Paraphrasing Text without Machine Learning in JavaScript

Being able to summarize a article is super useful and surprisingly it doesn't require machine learning to accomplish. Here we will go over the concepts behind frequency analysis and implement it to build a text summerization api.

The type of summarization we will be doing here is called "extractive summarization", extractive summarization relies on selecting the most important sentences in the text and combining them in a way that makes sense. The advantage of using algorithmic summarization over a machine learning approach is speed and cost. Algorithmic summarization trades off quality over speed and accessibility. However, in most cases, the quality of the extracted summarization is high enough not to matter.

How it works

The steps in extractive text summarization are first to break apart the sentences of the inputted text. This can be done using a regex approach like the one below.

function breakSentence(sentences) {
    return sentences
        .replaceAll(/\s+/g, " ")
        .replace(/\[[0-9]+\]/g, "")
        .replace(/(?<!Mr|Mrs|Ms|Dr|Sr)([\.?\??\!?]) ([A-Z])/gi, "$1{break}$2")

This function, I have found covers most edge cases when splitting text by sentences. The "easy" approach of splitting by periods falls short when you encounter a title like Mr. or when the sentence ends in another form of punctuation. The function will identify the end of a sentence by looking for a period, exclamation point, or a question mark that is not after a title and is followed by a space and an alphanumeric character. Some cases that this approach covers without explicitly defining them are titles like Ph.D as the period is not followed by a space and a character. Once the breakpoints are identified, they are replaced with the following text {break}. This was used as the break point as it would be very uncommon to see in normal text. After the breakpoints are inserted, the remaining text is split by the inserted text.

For the text summarization tool we will be making, we will use the code below to split our sentences and extract non-stopwords from the sentence.

let doc = [];
let stoplist = [...] // This will be linked at the end
let paragraphs = text.split("\n").map((e, i) => {
    return {
        sentences: breakSentence(e),
        index: i,

//Index sentences in the document
paragraphs.forEach((paragraph, pi) => {
    paragraph.sentences.forEach((sentence, index) => {
        var words = sentence
            .split(" ")
            .filter((n) => stoplist.indexOf(n) == -1);
            paragraph: pi,

Currently, when breaking the text part, we are first breaking the text into paragraphs. This is not needed at this time (as long as you remove the paragraph spacing) but will be used once I figure out how I want to improve this algorithm. My idea is to identify the important sentences, then add context from the paragraphs they are found in. I have not completed this yet, but I plan to and will remove this once it is complete. If you would like to help feel free to improve it on the gist!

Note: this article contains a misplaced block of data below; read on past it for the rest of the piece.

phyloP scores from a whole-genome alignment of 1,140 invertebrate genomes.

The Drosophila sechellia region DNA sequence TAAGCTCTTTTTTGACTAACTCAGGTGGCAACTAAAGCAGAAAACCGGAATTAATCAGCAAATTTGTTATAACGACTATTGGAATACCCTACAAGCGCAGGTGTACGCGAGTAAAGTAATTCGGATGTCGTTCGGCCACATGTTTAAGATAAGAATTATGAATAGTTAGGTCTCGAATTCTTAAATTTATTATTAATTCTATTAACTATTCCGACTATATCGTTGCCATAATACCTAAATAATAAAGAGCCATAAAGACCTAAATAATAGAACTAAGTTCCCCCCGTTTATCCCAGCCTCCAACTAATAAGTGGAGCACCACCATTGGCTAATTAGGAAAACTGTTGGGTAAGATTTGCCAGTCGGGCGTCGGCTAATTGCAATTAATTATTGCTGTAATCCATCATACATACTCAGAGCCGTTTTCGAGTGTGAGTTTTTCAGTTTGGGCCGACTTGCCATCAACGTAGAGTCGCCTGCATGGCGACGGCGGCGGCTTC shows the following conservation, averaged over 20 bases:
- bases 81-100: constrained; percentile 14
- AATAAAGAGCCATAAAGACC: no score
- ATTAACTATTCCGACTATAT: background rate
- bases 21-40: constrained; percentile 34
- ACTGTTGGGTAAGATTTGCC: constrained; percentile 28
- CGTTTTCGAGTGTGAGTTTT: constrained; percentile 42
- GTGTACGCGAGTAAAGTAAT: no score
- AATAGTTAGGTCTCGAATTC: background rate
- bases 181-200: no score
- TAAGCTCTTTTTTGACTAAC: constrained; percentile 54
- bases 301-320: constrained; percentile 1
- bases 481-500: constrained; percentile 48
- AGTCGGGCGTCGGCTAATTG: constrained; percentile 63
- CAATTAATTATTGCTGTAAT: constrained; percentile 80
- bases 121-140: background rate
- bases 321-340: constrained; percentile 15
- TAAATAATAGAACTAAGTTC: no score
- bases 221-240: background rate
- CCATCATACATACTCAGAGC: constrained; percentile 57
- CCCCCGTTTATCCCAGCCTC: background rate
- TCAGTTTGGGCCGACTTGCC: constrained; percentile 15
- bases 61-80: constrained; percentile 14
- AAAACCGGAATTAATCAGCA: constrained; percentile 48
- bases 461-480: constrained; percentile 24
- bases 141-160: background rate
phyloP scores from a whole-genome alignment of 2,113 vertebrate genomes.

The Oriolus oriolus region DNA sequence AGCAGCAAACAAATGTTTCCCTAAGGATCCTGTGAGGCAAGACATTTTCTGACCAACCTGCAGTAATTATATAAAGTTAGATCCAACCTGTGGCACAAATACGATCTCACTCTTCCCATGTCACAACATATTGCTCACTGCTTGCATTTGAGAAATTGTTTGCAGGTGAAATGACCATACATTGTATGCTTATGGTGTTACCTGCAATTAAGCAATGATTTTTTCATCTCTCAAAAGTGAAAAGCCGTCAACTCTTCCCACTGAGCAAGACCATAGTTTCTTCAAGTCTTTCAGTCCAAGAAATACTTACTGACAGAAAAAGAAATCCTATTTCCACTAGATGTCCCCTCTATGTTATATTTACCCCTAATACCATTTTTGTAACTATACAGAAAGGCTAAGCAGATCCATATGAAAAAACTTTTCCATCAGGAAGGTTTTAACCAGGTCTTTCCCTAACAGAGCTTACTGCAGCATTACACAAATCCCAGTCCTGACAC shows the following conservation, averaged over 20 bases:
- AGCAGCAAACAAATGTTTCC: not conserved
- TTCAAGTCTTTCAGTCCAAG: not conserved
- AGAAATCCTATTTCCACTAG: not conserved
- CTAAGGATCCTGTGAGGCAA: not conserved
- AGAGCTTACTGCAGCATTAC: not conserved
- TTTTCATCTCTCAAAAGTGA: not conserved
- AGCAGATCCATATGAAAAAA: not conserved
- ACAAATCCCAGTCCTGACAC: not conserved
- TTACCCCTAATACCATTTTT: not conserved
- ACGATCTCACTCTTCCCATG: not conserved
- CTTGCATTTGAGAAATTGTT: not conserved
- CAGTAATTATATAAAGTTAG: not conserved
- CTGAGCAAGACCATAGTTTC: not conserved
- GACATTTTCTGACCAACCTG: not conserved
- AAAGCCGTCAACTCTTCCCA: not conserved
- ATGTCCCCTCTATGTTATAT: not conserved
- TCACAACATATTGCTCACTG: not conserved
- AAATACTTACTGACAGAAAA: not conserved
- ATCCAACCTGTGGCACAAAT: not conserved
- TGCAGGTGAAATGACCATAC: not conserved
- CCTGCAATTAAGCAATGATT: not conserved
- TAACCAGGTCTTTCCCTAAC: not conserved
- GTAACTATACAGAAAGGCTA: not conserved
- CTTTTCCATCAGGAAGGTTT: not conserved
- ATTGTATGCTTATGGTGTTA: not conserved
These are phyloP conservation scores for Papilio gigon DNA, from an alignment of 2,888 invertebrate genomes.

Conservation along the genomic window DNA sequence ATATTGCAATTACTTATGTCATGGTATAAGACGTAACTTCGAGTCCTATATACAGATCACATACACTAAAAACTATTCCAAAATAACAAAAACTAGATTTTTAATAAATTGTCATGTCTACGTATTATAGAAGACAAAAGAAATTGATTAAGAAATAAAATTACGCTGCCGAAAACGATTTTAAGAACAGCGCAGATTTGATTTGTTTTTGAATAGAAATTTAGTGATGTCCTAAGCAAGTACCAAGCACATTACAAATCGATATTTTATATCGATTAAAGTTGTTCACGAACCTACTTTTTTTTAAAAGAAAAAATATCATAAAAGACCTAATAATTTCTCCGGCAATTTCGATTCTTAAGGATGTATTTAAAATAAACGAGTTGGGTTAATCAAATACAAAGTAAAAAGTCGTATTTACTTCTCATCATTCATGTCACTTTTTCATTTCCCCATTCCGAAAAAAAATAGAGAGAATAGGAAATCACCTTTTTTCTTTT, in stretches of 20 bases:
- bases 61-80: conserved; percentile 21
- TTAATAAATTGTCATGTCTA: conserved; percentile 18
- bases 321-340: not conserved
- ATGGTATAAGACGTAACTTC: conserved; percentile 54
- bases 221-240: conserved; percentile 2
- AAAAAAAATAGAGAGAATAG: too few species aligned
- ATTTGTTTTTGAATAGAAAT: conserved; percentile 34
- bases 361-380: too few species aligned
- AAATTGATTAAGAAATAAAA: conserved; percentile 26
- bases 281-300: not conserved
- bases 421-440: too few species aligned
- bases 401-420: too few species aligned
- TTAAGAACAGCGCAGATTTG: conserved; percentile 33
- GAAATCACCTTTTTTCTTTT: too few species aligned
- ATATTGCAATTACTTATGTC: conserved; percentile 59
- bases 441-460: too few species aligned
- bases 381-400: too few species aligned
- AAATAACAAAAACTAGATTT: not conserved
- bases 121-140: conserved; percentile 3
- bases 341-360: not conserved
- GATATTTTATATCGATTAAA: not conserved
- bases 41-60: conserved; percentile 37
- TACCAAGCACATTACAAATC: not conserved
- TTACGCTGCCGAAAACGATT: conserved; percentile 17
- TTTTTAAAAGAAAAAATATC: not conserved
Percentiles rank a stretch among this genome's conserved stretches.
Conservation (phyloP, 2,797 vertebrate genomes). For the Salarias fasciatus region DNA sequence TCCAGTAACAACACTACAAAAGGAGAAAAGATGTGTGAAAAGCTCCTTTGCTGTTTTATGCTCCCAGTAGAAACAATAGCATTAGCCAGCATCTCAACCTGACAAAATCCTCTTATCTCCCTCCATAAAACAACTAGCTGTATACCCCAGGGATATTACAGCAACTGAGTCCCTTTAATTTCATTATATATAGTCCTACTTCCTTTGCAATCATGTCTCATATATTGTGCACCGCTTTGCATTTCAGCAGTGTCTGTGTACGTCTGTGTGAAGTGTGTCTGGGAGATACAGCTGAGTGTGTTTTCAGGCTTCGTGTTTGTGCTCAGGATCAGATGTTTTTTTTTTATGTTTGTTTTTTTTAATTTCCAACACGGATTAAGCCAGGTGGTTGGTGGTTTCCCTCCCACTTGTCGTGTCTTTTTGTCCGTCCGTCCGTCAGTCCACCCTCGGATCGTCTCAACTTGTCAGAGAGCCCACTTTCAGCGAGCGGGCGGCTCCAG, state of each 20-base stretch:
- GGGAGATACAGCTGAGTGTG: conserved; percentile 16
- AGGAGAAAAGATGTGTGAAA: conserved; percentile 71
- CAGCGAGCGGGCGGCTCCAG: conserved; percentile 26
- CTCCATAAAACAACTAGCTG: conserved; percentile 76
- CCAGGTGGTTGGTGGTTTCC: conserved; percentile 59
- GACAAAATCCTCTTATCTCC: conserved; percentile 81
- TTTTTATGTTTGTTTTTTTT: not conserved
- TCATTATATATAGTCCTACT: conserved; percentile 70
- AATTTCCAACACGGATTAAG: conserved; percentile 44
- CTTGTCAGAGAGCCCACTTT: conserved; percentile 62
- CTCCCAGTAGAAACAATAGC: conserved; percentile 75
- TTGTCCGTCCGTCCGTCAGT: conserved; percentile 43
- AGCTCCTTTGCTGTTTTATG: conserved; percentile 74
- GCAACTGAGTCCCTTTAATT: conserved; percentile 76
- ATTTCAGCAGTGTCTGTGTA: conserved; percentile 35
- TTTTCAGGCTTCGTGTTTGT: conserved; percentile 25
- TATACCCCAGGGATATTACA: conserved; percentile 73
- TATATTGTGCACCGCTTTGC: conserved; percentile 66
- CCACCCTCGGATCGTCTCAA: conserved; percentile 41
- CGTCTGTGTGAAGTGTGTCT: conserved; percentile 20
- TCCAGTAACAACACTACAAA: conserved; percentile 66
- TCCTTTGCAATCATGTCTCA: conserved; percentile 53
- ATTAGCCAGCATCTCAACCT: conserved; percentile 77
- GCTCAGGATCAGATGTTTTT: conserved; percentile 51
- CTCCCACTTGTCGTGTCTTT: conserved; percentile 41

Stopwords are words that do not add any meaningful context to a sentence, because of this we will need to remove them from each sentence so they do not skew the results. You can get lists of stop words anywhere, wordnet is typically the source for most of them. I get an NPM package for automatically removing stopwords is... stopword. However, we will not be using either instead to make things faster we will use a condensed word list that covers most bases (This will be contained in the GitHub gist link at the bottom).

Assigning Sentence Frequencies

The rest of the process is calculating how frequently each non-stopword in a sentence shows up when compared to the entire document. To do this we need to loop through each word in each sentence and compare it to each word in every sentence. This has some overhead but is typically a pretty lightweight operation.

//Assign word frequencies
doc.forEach((item) => {
    var count = 0;
    item.words.forEach((word) => {
        var match = word;
        doc.forEach((item2) => {
            item2.words.forEach((word2) => {
                if (word2 === match) count++;
    count = count / item.words.length;
    item.frequency = count;

doc.sort((a, b) => {
    return b.frequency - a.frequency;

Once we have the word frequencies we need to sort them from highest to lowest. From here you can slice the amount you want from the front or you can set up the function to give you the best amount of sentences. If you want to have a set amount of sentences, you will need to extract the sentence property from the objects in the array and slice the amount you want.

To extract the "best" amount of sentences, you can use the method I talked about in my last article just slightly modified.

let slicePoint = 0;

let scores = doc.map((e) => e.frequency);

let avg = average(scores);

for (let i = 0; i < scores.length; i++) {
    if (avg - average(scores.slice(i)) > 0.4) {
        slicePoint = i;
doc = doc.slice(1, slicePoint);

return doc;
function average(array) {
    return array.reduce((a, b) => a + b) / array.length;

I go more into how this works in the other article, but the basic principle it operates on is we only want to select the sentences that have the most impact in the article. Selecting a set number of sentences can either miss context or include sentences that could be removed. So we calculate the average "score" in this case from the frequency property. Then remove elements from the array one at a time, starting from the highest value until the average of the array is x value lower than the original. In this example I ended up using 0.4, but you can change it to keep more or less if you prefer.

Here is the gist containing the full code. If you would like to contribute to this please leave any changes in the gist.



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